Yeah, but its the farmer Chens that put Da Bien into power. He nearly forgot that for a moment last month, and look where it got him.

That’s an unequal distribution of resources, isn’t it? One gated community has almost as many swimming pools as there are public ones to be found in the whole of Taipei!

What’s more, some of these farmers do rather well from being paid to leave their fields fallow. Leaving a field fallow involves no overheads, does it? No seeds, fertilizers, pesticides, labour, machinery or anything else to be paid for. Just put your feet up and say thank you very much to the taxpayers for that nice fat cheque of government compensation. With farmers finding it harder and harder to make any profit from selling their produce after WTO market opening, I would have thought that most of them would welcome it. There are plenty of stories of people taking up “farming” in EU countries in order to be able to collect EU subsidies for, er, not actually putting their farms into production.

What concerns me now is that instead of putting in place modest water restrictions or encouraging water conservation now they are just saying don’t worry. By the time the problem gets critical they will again have to introduce drastic measures as were experienced last May/June.

I guess one of the reasons current water consumption levels are down is that they have fixed some of the many leaks in the pipes.

That’s an unequal distribution of resources, isn’t it? One gated community has almost as many swimming pools as there are public ones to be found in the whole of Taipei![/quote]

Oh, well… That’s good for me, bad for Taipei. I like it that way, as I hate crowded pools. Do you think they’ll close our spa as well?

Has there been some sort of drastic climate chage in Taipei ? I remember rain rain and more rain. In fact it’s the only place I can think of that rains more than Ireland.

I hear you Mr. He. Last summer the outdoor pool was closed for all of June because of the water restrictions. Fortunately, the indoor pool, the spa, jacuzzi and cold spring pool were not affected, and by July, even the oudoor pool was open again. :smiling_imp:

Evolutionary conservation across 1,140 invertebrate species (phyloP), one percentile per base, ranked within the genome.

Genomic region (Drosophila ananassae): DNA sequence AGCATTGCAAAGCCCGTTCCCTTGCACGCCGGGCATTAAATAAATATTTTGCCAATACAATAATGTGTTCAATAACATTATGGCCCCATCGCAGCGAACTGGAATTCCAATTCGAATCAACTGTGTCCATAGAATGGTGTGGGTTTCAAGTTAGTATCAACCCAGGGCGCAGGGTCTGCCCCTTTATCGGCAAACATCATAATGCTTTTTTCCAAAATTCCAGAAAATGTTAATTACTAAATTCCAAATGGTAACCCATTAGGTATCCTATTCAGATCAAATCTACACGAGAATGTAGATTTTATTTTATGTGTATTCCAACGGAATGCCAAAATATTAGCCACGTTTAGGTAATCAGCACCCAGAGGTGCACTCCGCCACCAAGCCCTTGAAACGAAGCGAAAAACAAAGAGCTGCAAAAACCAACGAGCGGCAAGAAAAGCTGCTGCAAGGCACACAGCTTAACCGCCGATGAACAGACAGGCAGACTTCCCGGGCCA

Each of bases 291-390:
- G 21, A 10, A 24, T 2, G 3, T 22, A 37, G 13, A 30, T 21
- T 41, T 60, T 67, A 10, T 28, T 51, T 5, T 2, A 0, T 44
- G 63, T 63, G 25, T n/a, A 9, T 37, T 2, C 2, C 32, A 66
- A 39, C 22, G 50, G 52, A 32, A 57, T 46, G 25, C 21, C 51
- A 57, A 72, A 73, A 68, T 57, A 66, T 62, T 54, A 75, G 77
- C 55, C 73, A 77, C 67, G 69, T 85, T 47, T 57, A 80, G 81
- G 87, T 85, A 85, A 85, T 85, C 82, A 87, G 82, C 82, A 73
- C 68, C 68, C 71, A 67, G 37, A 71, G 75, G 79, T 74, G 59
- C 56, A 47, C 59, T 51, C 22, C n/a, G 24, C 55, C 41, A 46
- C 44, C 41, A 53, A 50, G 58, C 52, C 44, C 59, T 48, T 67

Seriously though, I am doing my part to conserve water. I did throw a full water bottle into the water tank of the toilet to reduce the amount of flushed water. I only do full loads of laundry, and most importantly of all, I never shower alone! :wink:

[quote]and most importantly of all, I never shower alone!

Eeeew! Don’t you find when you do that, the dog hairs just get into every little nook and cranny? Not to mention that the whole idea is just a little disturbing. I’d advise you to keep some of your secrets to yourself, Maoman, in case Vanessa gets to hear about your little peccadilloes.

Last spring, I was offered a compensation package of NT$10,000 to abandon my paddy after it had already been planted, this hardly qualifies as a fat cheque! :unamused:

You’re right there, Wix. As so often in Taiwan, much of the problem stems from those leaks. Plug the leaks, and you’re halfway to putting things right. And not just the leaks in the water pipes. If the electricity transmission and distribution system didn’t leak so badly, none of those nuclear power plants would be needed. If state and military secrets didn’t get leaked so regularly, Taiwan’s national interests and security would be much better assured. If money didn’t leak from government coffers, public finances wouldn’t be in such a mess. The list could go on and on…

Last spring, I was offered a compensation package of NT$10,000 to abandon my paddy after it had already been planted, this hardly qualifies as a fat cheque! :unamused:[/quote]

Certainly, that is grossly inadequate for a paddy or field that’s already been planted. When an unexpected emergency arises and a fallow-field program needs to be introduced at short notice, the compensation should of course cover all the farmer’s costs plus a good bit on top (at least equal to the value of his labour). But this year there’s no excuse for leaving it until so late. (There wasn’t much excuse last year either, but…er… we’re none of us too surprised by the endless litany of government inactivity, foot-dragging, inability to anticipate and deal with problems before they arise, etc.) This time round, an appropriate fallow-field program should be implemented early enough to avoid wasted labour and expenditure by the farmers, and then relatively modest compensation payments should suffice. It’s not the idea of a fallow-field and compensation approach that’s wrong, but if it is poorly devised and implemented, that cannot be excused.

Chung, are you that fellow who is running an organic farm on Yangmingshan? If so, keep up the excellent work, and may you prosper and your influence spread far and wide.